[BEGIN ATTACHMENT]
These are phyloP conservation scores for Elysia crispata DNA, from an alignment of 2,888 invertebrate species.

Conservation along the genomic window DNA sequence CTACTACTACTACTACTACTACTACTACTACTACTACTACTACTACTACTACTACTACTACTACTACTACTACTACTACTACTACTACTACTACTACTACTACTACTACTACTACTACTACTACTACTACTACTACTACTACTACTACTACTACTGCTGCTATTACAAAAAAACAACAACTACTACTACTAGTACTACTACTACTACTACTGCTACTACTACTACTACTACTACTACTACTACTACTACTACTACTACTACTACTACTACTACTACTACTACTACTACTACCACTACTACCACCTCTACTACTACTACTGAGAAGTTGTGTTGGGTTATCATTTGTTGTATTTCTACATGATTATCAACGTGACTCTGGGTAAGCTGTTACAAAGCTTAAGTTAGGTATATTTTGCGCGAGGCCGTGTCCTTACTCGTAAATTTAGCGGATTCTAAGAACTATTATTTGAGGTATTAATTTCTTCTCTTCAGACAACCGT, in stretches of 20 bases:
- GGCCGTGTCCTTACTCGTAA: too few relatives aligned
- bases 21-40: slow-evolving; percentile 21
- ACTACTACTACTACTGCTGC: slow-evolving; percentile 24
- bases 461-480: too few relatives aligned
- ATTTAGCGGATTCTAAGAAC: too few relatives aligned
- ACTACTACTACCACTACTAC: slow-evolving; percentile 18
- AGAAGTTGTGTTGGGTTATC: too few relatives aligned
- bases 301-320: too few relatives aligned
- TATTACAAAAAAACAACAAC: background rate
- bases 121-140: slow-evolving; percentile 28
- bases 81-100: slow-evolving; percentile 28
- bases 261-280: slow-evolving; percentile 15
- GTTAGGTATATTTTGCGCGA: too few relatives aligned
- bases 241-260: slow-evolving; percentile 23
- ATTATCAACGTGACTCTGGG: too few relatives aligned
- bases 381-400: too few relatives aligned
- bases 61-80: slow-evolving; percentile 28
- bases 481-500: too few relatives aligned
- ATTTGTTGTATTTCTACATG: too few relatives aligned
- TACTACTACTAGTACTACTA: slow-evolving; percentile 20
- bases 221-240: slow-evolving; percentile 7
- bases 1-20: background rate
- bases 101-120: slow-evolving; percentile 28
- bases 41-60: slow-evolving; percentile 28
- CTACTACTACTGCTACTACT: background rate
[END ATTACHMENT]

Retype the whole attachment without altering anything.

These are phyloP conservation scores for Elysia crispata DNA, from an alignment of 2,888 invertebrate species.

Conservation along the genomic window DNA sequence CTACTACTACTACTACTACTACTACTACTACTACTACTACTACTACTACTACTACTACTACTACTACTACTACTACTACTACTACTACTACTACTACTACTACTACTACTACTACTACTACTACTACTACTACTACTACTACTACTACTACTACTGCTGCTATTACAAAAAAACAACAACTACTACTACTAGTACTACTACTACTACTACTGCTACTACTACTACTACTACTACTACTACTACTACTACTACTACTACTACTACTACTACTACTACTACTACTACTACTACCACTACTACCACCTCTACTACTACTACTGAGAAGTTGTGTTGGGTTATCATTTGTTGTATTTCTACATGATTATCAACGTGACTCTGGGTAAGCTGTTACAAAGCTTAAGTTAGGTATATTTTGCGCGAGGCCGTGTCCTTACTCGTAAATTTAGCGGATTCTAAGAACTATTATTTGAGGTATTAATTTCTTCTCTTCAGACAACCGT, in stretches of 20 bases:
- GGCCGTGTCCTTACTCGTAA: too few relatives aligned
- bases 21-40: slow-evolving; percentile 21
- ACTACTACTACTACTGCTGC: slow-evolving; percentile 24
- bases 461-480: too few relatives aligned
- ATTTAGCGGATTCTAAGAAC: too few relatives aligned
- ACTACTACTACCACTACTAC: slow-evolving; percentile 18
- AGAAGTTGTGTTGGGTTATC: too few relatives aligned
- bases 301-320: too few relatives aligned
- TATTACAAAAAAACAACAAC: background rate
- bases 121-140: slow-evolving; percentile 28
- bases 81-100: slow-evolving; percentile 28
- bases 261-280: slow-evolving; percentile 15
- GTTAGGTATATTTTGCGCGA: too few relatives aligned
- bases 241-260: slow-evolving; percentile 23
- ATTATCAACGTGACTCTGGG: too few relatives aligned
- bases 381-400: too few relatives aligned
- bases 61-80: slow-evolving; percentile 28
- bases 481-500: too few relatives aligned
- ATTTGTTGTATTTCTACATG: too few relatives aligned
- TACTACTACTAGTACTACTA: slow-evolving; percentile 20
- bases 221-240: slow-evolving; percentile 7
- bases 1-20: background rate
- bases 101-120: slow-evolving; percentile 28
- bases 41-60: slow-evolving; percentile 28
- CTACTACTACTGCTACTACT: background rate